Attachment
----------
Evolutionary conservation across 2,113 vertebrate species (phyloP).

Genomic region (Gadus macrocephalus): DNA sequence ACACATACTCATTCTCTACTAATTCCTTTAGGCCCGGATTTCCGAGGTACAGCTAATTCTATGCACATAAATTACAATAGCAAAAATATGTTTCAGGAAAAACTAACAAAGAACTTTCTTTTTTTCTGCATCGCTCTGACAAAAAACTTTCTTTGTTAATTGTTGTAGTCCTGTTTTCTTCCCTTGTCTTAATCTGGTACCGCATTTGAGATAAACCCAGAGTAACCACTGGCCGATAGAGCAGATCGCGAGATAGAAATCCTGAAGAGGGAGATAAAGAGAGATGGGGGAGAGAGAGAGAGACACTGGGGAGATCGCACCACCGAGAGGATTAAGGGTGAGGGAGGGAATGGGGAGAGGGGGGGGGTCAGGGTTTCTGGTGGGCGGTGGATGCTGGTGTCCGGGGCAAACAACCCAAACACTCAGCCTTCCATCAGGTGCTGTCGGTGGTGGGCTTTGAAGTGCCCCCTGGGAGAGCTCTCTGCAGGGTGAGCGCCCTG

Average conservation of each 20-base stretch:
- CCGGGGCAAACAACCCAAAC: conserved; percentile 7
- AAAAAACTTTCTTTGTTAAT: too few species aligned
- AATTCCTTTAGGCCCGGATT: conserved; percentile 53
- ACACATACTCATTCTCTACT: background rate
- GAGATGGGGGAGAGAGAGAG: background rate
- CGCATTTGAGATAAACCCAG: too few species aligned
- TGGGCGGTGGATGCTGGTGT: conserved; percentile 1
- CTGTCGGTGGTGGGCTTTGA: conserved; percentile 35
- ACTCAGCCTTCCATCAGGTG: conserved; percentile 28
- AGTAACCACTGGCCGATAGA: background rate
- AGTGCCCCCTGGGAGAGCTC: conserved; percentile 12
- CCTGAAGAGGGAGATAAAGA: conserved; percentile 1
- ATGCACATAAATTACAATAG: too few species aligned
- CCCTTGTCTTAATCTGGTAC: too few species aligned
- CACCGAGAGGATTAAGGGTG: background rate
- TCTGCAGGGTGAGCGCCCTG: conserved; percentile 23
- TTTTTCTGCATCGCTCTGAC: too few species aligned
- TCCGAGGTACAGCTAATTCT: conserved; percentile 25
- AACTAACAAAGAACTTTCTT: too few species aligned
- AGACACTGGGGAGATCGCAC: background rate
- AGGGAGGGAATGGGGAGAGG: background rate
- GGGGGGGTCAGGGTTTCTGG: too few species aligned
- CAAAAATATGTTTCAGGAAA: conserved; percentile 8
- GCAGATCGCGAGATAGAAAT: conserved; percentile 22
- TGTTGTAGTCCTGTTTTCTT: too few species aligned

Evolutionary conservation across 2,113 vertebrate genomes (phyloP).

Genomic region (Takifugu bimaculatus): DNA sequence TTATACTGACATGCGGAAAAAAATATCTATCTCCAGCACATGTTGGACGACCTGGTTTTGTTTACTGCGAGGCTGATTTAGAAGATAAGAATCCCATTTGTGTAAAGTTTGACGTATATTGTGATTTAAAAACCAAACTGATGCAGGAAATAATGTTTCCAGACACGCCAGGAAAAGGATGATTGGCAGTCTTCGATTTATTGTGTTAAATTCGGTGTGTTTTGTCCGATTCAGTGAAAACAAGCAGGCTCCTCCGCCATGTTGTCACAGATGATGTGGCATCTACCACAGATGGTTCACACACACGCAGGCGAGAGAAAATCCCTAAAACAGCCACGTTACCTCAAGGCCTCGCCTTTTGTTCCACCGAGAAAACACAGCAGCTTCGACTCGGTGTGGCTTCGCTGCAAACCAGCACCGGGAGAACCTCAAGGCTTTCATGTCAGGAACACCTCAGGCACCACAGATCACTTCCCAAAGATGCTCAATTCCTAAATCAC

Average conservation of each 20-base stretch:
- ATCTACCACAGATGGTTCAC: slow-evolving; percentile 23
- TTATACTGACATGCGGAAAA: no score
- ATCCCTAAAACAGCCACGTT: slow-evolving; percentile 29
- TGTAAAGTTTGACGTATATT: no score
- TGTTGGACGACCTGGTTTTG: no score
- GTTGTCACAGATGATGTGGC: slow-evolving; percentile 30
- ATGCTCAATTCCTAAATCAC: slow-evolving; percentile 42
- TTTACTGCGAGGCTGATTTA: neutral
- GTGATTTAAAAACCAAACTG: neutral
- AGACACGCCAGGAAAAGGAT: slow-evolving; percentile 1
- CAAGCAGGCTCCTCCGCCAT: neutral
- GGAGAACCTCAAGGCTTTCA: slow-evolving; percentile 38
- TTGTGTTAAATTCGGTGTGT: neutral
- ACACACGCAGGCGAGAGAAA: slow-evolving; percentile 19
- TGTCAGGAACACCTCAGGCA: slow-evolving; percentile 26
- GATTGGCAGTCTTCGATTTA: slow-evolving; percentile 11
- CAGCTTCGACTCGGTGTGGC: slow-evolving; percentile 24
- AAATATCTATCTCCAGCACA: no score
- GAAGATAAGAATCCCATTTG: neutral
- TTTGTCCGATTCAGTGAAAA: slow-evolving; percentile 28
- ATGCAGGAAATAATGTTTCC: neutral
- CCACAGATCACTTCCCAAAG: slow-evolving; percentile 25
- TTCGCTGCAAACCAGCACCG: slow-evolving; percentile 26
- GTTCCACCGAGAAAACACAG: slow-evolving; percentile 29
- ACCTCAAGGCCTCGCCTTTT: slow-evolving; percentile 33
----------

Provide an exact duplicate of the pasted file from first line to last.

Evolutionary conservation across 2,113 vertebrate species (phyloP).

Genomic region (Gadus macrocephalus): DNA sequence ACACATACTCATTCTCTACTAATTCCTTTAGGCCCGGATTTCCGAGGTACAGCTAATTCTATGCACATAAATTACAATAGCAAAAATATGTTTCAGGAAAAACTAACAAAGAACTTTCTTTTTTTCTGCATCGCTCTGACAAAAAACTTTCTTTGTTAATTGTTGTAGTCCTGTTTTCTTCCCTTGTCTTAATCTGGTACCGCATTTGAGATAAACCCAGAGTAACCACTGGCCGATAGAGCAGATCGCGAGATAGAAATCCTGAAGAGGGAGATAAAGAGAGATGGGGGAGAGAGAGAGAGACACTGGGGAGATCGCACCACCGAGAGGATTAAGGGTGAGGGAGGGAATGGGGAGAGGGGGGGGGTCAGGGTTTCTGGTGGGCGGTGGATGCTGGTGTCCGGGGCAAACAACCCAAACACTCAGCCTTCCATCAGGTGCTGTCGGTGGTGGGCTTTGAAGTGCCCCCTGGGAGAGCTCTCTGCAGGGTGAGCGCCCTG

Average conservation of each 20-base stretch:
- CCGGGGCAAACAACCCAAAC: conserved; percentile 7
- AAAAAACTTTCTTTGTTAAT: too few species aligned
- AATTCCTTTAGGCCCGGATT: conserved; percentile 53
- ACACATACTCATTCTCTACT: background rate
- GAGATGGGGGAGAGAGAGAG: background rate
- CGCATTTGAGATAAACCCAG: too few species aligned
- TGGGCGGTGGATGCTGGTGT: conserved; percentile 1
- CTGTCGGTGGTGGGCTTTGA: conserved; percentile 35
- ACTCAGCCTTCCATCAGGTG: conserved; percentile 28
- AGTAACCACTGGCCGATAGA: background rate
- AGTGCCCCCTGGGAGAGCTC: conserved; percentile 12
- CCTGAAGAGGGAGATAAAGA: conserved; percentile 1
- ATGCACATAAATTACAATAG: too few species aligned
- CCCTTGTCTTAATCTGGTAC: too few species aligned
- CACCGAGAGGATTAAGGGTG: background rate
- TCTGCAGGGTGAGCGCCCTG: conserved; percentile 23
- TTTTTCTGCATCGCTCTGAC: too few species aligned
- TCCGAGGTACAGCTAATTCT: conserved; percentile 25
- AACTAACAAAGAACTTTCTT: too few species aligned
- AGACACTGGGGAGATCGCAC: background rate
- AGGGAGGGAATGGGGAGAGG: background rate
- GGGGGGGTCAGGGTTTCTGG: too few species aligned
- CAAAAATATGTTTCAGGAAA: conserved; percentile 8
- GCAGATCGCGAGATAGAAAT: conserved; percentile 22
- TGTTGTAGTCCTGTTTTCTT: too few species aligned

Evolutionary conservation across 2,113 vertebrate genomes (phyloP).

Genomic region (Takifugu bimaculatus): DNA sequence TTATACTGACATGCGGAAAAAAATATCTATCTCCAGCACATGTTGGACGACCTGGTTTTGTTTACTGCGAGGCTGATTTAGAAGATAAGAATCCCATTTGTGTAAAGTTTGACGTATATTGTGATTTAAAAACCAAACTGATGCAGGAAATAATGTTTCCAGACACGCCAGGAAAAGGATGATTGGCAGTCTTCGATTTATTGTGTTAAATTCGGTGTGTTTTGTCCGATTCAGTGAAAACAAGCAGGCTCCTCCGCCATGTTGTCACAGATGATGTGGCATCTACCACAGATGGTTCACACACACGCAGGCGAGAGAAAATCCCTAAAACAGCCACGTTACCTCAAGGCCTCGCCTTTTGTTCCACCGAGAAAACACAGCAGCTTCGACTCGGTGTGGCTTCGCTGCAAACCAGCACCGGGAGAACCTCAAGGCTTTCATGTCAGGAACACCTCAGGCACCACAGATCACTTCCCAAAGATGCTCAATTCCTAAATCAC

Average conservation of each 20-base stretch:
- ATCTACCACAGATGGTTCAC: slow-evolving; percentile 23
- TTATACTGACATGCGGAAAA: no score
- ATCCCTAAAACAGCCACGTT: slow-evolving; percentile 29
- TGTAAAGTTTGACGTATATT: no score
- TGTTGGACGACCTGGTTTTG: no score
- GTTGTCACAGATGATGTGGC: slow-evolving; percentile 30
- ATGCTCAATTCCTAAATCAC: slow-evolving; percentile 42
- TTTACTGCGAGGCTGATTTA: neutral
- GTGATTTAAAAACCAAACTG: neutral
- AGACACGCCAGGAAAAGGAT: slow-evolving; percentile 1
- CAAGCAGGCTCCTCCGCCAT: neutral
- GGAGAACCTCAAGGCTTTCA: slow-evolving; percentile 38
- TTGTGTTAAATTCGGTGTGT: neutral
- ACACACGCAGGCGAGAGAAA: slow-evolving; percentile 19
- TGTCAGGAACACCTCAGGCA: slow-evolving; percentile 26
- GATTGGCAGTCTTCGATTTA: slow-evolving; percentile 11
- CAGCTTCGACTCGGTGTGGC: slow-evolving; percentile 24
- AAATATCTATCTCCAGCACA: no score
- GAAGATAAGAATCCCATTTG: neutral
- TTTGTCCGATTCAGTGAAAA: slow-evolving; percentile 28
- ATGCAGGAAATAATGTTTCC: neutral
- CCACAGATCACTTCCCAAAG: slow-evolving; percentile 25
- TTCGCTGCAAACCAGCACCG: slow-evolving; percentile 26
- GTTCCACCGAGAAAACACAG: slow-evolving; percentile 29
- ACCTCAAGGCCTCGCCTTTT: slow-evolving; percentile 33